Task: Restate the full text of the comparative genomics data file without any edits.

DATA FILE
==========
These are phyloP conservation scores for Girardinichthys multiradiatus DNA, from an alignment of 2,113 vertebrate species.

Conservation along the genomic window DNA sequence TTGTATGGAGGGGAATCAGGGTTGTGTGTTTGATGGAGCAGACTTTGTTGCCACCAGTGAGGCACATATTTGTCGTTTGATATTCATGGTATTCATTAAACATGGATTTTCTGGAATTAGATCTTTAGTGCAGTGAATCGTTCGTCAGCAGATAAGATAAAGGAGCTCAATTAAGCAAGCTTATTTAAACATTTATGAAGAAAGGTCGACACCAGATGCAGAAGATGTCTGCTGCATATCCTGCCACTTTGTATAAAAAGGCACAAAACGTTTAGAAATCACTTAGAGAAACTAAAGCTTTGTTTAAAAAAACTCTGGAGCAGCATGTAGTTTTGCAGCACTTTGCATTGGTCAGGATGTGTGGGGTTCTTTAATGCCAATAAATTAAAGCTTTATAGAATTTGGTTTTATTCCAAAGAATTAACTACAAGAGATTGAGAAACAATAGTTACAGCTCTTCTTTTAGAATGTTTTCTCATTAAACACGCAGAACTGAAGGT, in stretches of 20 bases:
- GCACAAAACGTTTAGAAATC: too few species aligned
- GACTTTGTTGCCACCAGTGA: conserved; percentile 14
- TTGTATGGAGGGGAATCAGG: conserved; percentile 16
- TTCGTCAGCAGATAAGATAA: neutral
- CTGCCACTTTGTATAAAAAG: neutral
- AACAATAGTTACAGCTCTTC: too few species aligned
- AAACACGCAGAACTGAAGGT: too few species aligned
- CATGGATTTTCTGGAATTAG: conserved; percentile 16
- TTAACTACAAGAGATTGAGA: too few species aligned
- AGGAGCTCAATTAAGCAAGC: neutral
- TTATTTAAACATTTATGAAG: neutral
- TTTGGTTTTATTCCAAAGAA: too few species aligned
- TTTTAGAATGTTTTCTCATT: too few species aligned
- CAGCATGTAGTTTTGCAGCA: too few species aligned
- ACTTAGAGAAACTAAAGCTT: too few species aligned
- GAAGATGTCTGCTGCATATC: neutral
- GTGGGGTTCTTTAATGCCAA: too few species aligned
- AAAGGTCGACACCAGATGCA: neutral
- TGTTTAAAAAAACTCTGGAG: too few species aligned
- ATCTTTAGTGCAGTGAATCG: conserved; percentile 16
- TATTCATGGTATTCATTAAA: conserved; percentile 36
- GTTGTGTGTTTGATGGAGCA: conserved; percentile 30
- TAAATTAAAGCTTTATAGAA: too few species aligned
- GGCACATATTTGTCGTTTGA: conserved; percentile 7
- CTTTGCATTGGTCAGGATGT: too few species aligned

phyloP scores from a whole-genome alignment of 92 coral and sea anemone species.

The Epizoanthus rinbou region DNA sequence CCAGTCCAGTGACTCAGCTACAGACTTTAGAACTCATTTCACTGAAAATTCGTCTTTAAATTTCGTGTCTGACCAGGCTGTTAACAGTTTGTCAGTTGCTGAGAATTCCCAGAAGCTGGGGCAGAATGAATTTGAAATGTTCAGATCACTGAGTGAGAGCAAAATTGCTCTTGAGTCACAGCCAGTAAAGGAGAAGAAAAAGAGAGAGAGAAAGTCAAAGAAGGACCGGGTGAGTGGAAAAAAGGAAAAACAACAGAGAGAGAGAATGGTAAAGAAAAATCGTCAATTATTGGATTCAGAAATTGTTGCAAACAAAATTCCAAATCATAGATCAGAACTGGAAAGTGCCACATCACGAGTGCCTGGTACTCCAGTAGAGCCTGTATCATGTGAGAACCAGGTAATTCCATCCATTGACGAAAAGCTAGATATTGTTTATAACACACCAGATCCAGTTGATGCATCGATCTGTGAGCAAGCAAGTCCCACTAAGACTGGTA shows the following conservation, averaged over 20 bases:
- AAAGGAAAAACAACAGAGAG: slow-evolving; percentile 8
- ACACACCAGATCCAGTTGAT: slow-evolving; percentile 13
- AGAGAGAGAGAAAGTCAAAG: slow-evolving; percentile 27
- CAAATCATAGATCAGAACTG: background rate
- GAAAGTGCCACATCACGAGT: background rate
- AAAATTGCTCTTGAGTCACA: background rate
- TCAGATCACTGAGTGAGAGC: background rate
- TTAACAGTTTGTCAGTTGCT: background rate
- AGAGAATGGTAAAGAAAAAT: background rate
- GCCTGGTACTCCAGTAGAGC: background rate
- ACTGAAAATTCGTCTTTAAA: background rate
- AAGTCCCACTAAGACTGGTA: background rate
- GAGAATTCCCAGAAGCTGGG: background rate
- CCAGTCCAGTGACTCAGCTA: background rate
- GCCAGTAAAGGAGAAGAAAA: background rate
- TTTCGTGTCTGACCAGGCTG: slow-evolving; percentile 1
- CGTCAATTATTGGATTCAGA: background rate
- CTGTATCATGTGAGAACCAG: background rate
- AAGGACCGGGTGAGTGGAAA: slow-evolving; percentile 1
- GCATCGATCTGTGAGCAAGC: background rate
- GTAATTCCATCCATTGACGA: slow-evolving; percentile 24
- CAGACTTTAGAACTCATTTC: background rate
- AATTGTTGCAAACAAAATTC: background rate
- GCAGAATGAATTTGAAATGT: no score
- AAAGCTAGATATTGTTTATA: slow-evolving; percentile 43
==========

These are phyloP conservation scores for Girardinichthys multiradiatus DNA, from an alignment of 2,113 vertebrate species.

Conservation along the genomic window DNA sequence TTGTATGGAGGGGAATCAGGGTTGTGTGTTTGATGGAGCAGACTTTGTTGCCACCAGTGAGGCACATATTTGTCGTTTGATATTCATGGTATTCATTAAACATGGATTTTCTGGAATTAGATCTTTAGTGCAGTGAATCGTTCGTCAGCAGATAAGATAAAGGAGCTCAATTAAGCAAGCTTATTTAAACATTTATGAAGAAAGGTCGACACCAGATGCAGAAGATGTCTGCTGCATATCCTGCCACTTTGTATAAAAAGGCACAAAACGTTTAGAAATCACTTAGAGAAACTAAAGCTTTGTTTAAAAAAACTCTGGAGCAGCATGTAGTTTTGCAGCACTTTGCATTGGTCAGGATGTGTGGGGTTCTTTAATGCCAATAAATTAAAGCTTTATAGAATTTGGTTTTATTCCAAAGAATTAACTACAAGAGATTGAGAAACAATAGTTACAGCTCTTCTTTTAGAATGTTTTCTCATTAAACACGCAGAACTGAAGGT, in stretches of 20 bases:
- GCACAAAACGTTTAGAAATC: too few species aligned
- GACTTTGTTGCCACCAGTGA: conserved; percentile 14
- TTGTATGGAGGGGAATCAGG: conserved; percentile 16
- TTCGTCAGCAGATAAGATAA: neutral
- CTGCCACTTTGTATAAAAAG: neutral
- AACAATAGTTACAGCTCTTC: too few species aligned
- AAACACGCAGAACTGAAGGT: too few species aligned
- CATGGATTTTCTGGAATTAG: conserved; percentile 16
- TTAACTACAAGAGATTGAGA: too few species aligned
- AGGAGCTCAATTAAGCAAGC: neutral
- TTATTTAAACATTTATGAAG: neutral
- TTTGGTTTTATTCCAAAGAA: too few species aligned
- TTTTAGAATGTTTTCTCATT: too few species aligned
- CAGCATGTAGTTTTGCAGCA: too few species aligned
- ACTTAGAGAAACTAAAGCTT: too few species aligned
- GAAGATGTCTGCTGCATATC: neutral
- GTGGGGTTCTTTAATGCCAA: too few species aligned
- AAAGGTCGACACCAGATGCA: neutral
- TGTTTAAAAAAACTCTGGAG: too few species aligned
- ATCTTTAGTGCAGTGAATCG: conserved; percentile 16
- TATTCATGGTATTCATTAAA: conserved; percentile 36
- GTTGTGTGTTTGATGGAGCA: conserved; percentile 30
- TAAATTAAAGCTTTATAGAA: too few species aligned
- GGCACATATTTGTCGTTTGA: conserved; percentile 7
- CTTTGCATTGGTCAGGATGT: too few species aligned

phyloP scores from a whole-genome alignment of 92 coral and sea anemone species.

The Epizoanthus rinbou region DNA sequence CCAGTCCAGTGACTCAGCTACAGACTTTAGAACTCATTTCACTGAAAATTCGTCTTTAAATTTCGTGTCTGACCAGGCTGTTAACAGTTTGTCAGTTGCTGAGAATTCCCAGAAGCTGGGGCAGAATGAATTTGAAATGTTCAGATCACTGAGTGAGAGCAAAATTGCTCTTGAGTCACAGCCAGTAAAGGAGAAGAAAAAGAGAGAGAGAAAGTCAAAGAAGGACCGGGTGAGTGGAAAAAAGGAAAAACAACAGAGAGAGAGAATGGTAAAGAAAAATCGTCAATTATTGGATTCAGAAATTGTTGCAAACAAAATTCCAAATCATAGATCAGAACTGGAAAGTGCCACATCACGAGTGCCTGGTACTCCAGTAGAGCCTGTATCATGTGAGAACCAGGTAATTCCATCCATTGACGAAAAGCTAGATATTGTTTATAACACACCAGATCCAGTTGATGCATCGATCTGTGAGCAAGCAAGTCCCACTAAGACTGGTA shows the following conservation, averaged over 20 bases:
- AAAGGAAAAACAACAGAGAG: slow-evolving; percentile 8
- ACACACCAGATCCAGTTGAT: slow-evolving; percentile 13
- AGAGAGAGAGAAAGTCAAAG: slow-evolving; percentile 27
- CAAATCATAGATCAGAACTG: background rate
- GAAAGTGCCACATCACGAGT: background rate
- AAAATTGCTCTTGAGTCACA: background rate
- TCAGATCACTGAGTGAGAGC: background rate
- TTAACAGTTTGTCAGTTGCT: background rate
- AGAGAATGGTAAAGAAAAAT: background rate
- GCCTGGTACTCCAGTAGAGC: background rate
- ACTGAAAATTCGTCTTTAAA: background rate
- AAGTCCCACTAAGACTGGTA: background rate
- GAGAATTCCCAGAAGCTGGG: background rate
- CCAGTCCAGTGACTCAGCTA: background rate
- GCCAGTAAAGGAGAAGAAAA: background rate
- TTTCGTGTCTGACCAGGCTG: slow-evolving; percentile 1
- CGTCAATTATTGGATTCAGA: background rate
- CTGTATCATGTGAGAACCAG: background rate
- AAGGACCGGGTGAGTGGAAA: slow-evolving; percentile 1
- GCATCGATCTGTGAGCAAGC: background rate
- GTAATTCCATCCATTGACGA: slow-evolving; percentile 24
- CAGACTTTAGAACTCATTTC: background rate
- AATTGTTGCAAACAAAATTC: background rate
- GCAGAATGAATTTGAAATGT: no score
- AAAGCTAGATATTGTTTATA: slow-evolving; percentile 43